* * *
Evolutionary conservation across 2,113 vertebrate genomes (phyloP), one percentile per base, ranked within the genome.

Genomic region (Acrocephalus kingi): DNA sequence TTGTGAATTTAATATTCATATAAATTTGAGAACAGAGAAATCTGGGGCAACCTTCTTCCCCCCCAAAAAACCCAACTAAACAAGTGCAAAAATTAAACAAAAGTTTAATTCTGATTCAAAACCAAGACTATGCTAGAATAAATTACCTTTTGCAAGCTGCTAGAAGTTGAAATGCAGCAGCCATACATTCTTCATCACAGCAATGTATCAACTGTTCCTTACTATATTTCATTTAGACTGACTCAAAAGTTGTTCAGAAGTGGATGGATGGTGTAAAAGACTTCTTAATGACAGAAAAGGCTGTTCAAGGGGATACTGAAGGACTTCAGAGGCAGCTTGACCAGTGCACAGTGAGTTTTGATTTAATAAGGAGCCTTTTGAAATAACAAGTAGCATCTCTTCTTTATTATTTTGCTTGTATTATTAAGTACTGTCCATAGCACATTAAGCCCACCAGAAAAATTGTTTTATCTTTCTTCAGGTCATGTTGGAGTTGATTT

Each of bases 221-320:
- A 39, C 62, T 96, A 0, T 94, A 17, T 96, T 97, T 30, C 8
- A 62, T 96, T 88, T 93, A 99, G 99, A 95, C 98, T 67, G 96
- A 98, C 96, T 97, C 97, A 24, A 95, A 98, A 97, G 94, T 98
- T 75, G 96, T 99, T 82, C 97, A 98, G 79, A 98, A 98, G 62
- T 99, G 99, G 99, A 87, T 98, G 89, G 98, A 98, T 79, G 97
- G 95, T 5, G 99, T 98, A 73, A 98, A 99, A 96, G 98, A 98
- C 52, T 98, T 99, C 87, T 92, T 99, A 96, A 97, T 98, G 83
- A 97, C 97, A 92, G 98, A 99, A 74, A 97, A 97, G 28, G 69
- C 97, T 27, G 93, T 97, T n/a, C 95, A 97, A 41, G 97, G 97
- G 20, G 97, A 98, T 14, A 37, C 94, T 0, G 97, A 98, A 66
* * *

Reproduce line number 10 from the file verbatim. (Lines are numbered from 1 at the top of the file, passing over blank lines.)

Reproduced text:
- C 52, T 98, T 99, C 87, T 92, T 99, A 96, A 97, T 98, G 83